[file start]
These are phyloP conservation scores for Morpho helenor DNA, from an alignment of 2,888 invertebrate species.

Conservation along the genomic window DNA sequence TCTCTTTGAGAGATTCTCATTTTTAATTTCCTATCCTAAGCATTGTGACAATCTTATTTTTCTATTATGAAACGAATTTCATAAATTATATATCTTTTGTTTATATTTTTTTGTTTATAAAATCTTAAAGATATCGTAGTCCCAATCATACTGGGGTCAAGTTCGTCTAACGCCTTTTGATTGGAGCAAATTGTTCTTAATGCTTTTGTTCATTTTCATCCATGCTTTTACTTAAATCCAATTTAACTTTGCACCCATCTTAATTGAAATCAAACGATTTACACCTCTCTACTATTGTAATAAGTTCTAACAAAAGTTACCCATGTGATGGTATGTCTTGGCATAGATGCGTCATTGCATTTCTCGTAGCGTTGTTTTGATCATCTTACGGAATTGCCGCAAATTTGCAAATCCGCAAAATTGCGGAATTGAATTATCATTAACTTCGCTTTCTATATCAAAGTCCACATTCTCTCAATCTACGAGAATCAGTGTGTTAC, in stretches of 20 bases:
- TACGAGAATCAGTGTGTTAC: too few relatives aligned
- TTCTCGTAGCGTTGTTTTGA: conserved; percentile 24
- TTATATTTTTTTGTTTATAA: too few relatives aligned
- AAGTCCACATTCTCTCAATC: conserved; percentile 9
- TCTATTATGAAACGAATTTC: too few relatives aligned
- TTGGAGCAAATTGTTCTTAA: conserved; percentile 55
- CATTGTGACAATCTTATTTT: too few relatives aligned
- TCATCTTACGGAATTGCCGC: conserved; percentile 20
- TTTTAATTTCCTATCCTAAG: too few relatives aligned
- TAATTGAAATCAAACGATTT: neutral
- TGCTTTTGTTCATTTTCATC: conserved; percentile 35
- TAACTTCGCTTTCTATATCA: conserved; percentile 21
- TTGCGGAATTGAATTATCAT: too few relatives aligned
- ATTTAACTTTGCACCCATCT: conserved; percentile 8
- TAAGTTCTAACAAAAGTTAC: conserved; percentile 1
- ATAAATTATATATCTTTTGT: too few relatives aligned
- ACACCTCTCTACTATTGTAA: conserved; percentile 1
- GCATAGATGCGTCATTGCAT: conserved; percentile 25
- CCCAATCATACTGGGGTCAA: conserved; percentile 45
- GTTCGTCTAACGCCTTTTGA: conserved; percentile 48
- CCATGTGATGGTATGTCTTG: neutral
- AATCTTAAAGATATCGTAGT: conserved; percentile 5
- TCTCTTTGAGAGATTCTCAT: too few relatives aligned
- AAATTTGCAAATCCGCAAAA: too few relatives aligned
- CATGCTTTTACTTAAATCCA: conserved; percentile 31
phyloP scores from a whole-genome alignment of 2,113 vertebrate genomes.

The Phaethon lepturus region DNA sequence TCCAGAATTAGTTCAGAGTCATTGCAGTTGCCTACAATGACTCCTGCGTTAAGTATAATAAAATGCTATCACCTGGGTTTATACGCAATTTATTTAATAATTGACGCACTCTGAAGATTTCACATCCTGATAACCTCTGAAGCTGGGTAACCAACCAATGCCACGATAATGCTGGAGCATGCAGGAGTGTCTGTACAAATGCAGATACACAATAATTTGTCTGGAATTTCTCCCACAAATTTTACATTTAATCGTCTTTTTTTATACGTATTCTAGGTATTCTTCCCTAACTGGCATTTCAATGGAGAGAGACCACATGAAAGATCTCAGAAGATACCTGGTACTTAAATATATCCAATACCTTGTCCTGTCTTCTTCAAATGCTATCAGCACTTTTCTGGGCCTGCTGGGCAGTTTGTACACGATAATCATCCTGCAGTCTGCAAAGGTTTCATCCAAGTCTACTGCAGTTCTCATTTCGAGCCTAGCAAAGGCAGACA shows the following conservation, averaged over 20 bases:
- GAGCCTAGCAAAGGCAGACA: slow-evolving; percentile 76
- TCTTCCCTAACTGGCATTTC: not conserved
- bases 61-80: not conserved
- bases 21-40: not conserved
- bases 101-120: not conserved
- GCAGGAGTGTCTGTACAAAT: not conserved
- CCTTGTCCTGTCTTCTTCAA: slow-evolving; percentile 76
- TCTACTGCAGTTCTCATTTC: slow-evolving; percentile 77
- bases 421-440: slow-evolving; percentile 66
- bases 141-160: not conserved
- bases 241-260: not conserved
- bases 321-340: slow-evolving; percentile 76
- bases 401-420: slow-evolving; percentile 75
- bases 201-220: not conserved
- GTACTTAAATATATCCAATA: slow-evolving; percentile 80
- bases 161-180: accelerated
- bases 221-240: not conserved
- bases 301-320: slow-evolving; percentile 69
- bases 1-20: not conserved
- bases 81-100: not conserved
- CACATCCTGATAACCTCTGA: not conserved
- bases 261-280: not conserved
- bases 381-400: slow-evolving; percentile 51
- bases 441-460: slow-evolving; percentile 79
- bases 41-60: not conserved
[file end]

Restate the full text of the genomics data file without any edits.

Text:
These are phyloP conservation scores for Morpho helenor DNA, from an alignment of 2,888 invertebrate species.

Conservation along the genomic window DNA sequence TCTCTTTGAGAGATTCTCATTTTTAATTTCCTATCCTAAGCATTGTGACAATCTTATTTTTCTATTATGAAACGAATTTCATAAATTATATATCTTTTGTTTATATTTTTTTGTTTATAAAATCTTAAAGATATCGTAGTCCCAATCATACTGGGGTCAAGTTCGTCTAACGCCTTTTGATTGGAGCAAATTGTTCTTAATGCTTTTGTTCATTTTCATCCATGCTTTTACTTAAATCCAATTTAACTTTGCACCCATCTTAATTGAAATCAAACGATTTACACCTCTCTACTATTGTAATAAGTTCTAACAAAAGTTACCCATGTGATGGTATGTCTTGGCATAGATGCGTCATTGCATTTCTCGTAGCGTTGTTTTGATCATCTTACGGAATTGCCGCAAATTTGCAAATCCGCAAAATTGCGGAATTGAATTATCATTAACTTCGCTTTCTATATCAAAGTCCACATTCTCTCAATCTACGAGAATCAGTGTGTTAC, in stretches of 20 bases:
- TACGAGAATCAGTGTGTTAC: too few relatives aligned
- TTCTCGTAGCGTTGTTTTGA: conserved; percentile 24
- TTATATTTTTTTGTTTATAA: too few relatives aligned
- AAGTCCACATTCTCTCAATC: conserved; percentile 9
- TCTATTATGAAACGAATTTC: too few relatives aligned
- TTGGAGCAAATTGTTCTTAA: conserved; percentile 55
- CATTGTGACAATCTTATTTT: too few relatives aligned
- TCATCTTACGGAATTGCCGC: conserved; percentile 20
- TTTTAATTTCCTATCCTAAG: too few relatives aligned
- TAATTGAAATCAAACGATTT: neutral
- TGCTTTTGTTCATTTTCATC: conserved; percentile 35
- TAACTTCGCTTTCTATATCA: conserved; percentile 21
- TTGCGGAATTGAATTATCAT: too few relatives aligned
- ATTTAACTTTGCACCCATCT: conserved; percentile 8
- TAAGTTCTAACAAAAGTTAC: conserved; percentile 1
- ATAAATTATATATCTTTTGT: too few relatives aligned
- ACACCTCTCTACTATTGTAA: conserved; percentile 1
- GCATAGATGCGTCATTGCAT: conserved; percentile 25
- CCCAATCATACTGGGGTCAA: conserved; percentile 45
- GTTCGTCTAACGCCTTTTGA: conserved; percentile 48
- CCATGTGATGGTATGTCTTG: neutral
- AATCTTAAAGATATCGTAGT: conserved; percentile 5
- TCTCTTTGAGAGATTCTCAT: too few relatives aligned
- AAATTTGCAAATCCGCAAAA: too few relatives aligned
- CATGCTTTTACTTAAATCCA: conserved; percentile 31
phyloP scores from a whole-genome alignment of 2,113 vertebrate genomes.

The Phaethon lepturus region DNA sequence TCCAGAATTAGTTCAGAGTCATTGCAGTTGCCTACAATGACTCCTGCGTTAAGTATAATAAAATGCTATCACCTGGGTTTATACGCAATTTATTTAATAATTGACGCACTCTGAAGATTTCACATCCTGATAACCTCTGAAGCTGGGTAACCAACCAATGCCACGATAATGCTGGAGCATGCAGGAGTGTCTGTACAAATGCAGATACACAATAATTTGTCTGGAATTTCTCCCACAAATTTTACATTTAATCGTCTTTTTTTATACGTATTCTAGGTATTCTTCCCTAACTGGCATTTCAATGGAGAGAGACCACATGAAAGATCTCAGAAGATACCTGGTACTTAAATATATCCAATACCTTGTCCTGTCTTCTTCAAATGCTATCAGCACTTTTCTGGGCCTGCTGGGCAGTTTGTACACGATAATCATCCTGCAGTCTGCAAAGGTTTCATCCAAGTCTACTGCAGTTCTCATTTCGAGCCTAGCAAAGGCAGACA shows the following conservation, averaged over 20 bases:
- GAGCCTAGCAAAGGCAGACA: slow-evolving; percentile 76
- TCTTCCCTAACTGGCATTTC: not conserved
- bases 61-80: not conserved
- bases 21-40: not conserved
- bases 101-120: not conserved
- GCAGGAGTGTCTGTACAAAT: not conserved
- CCTTGTCCTGTCTTCTTCAA: slow-evolving; percentile 76
- TCTACTGCAGTTCTCATTTC: slow-evolving; percentile 77
- bases 421-440: slow-evolving; percentile 66
- bases 141-160: not conserved
- bases 241-260: not conserved
- bases 321-340: slow-evolving; percentile 76
- bases 401-420: slow-evolving; percentile 75
- bases 201-220: not conserved
- GTACTTAAATATATCCAATA: slow-evolving; percentile 80
- bases 161-180: accelerated
- bases 221-240: not conserved
- bases 301-320: slow-evolving; percentile 69
- bases 1-20: not conserved
- bases 81-100: not conserved
- CACATCCTGATAACCTCTGA: not conserved
- bases 261-280: not conserved
- bases 381-400: slow-evolving; percentile 51
- bases 441-460: slow-evolving; percentile 79
- bases 41-60: not conserved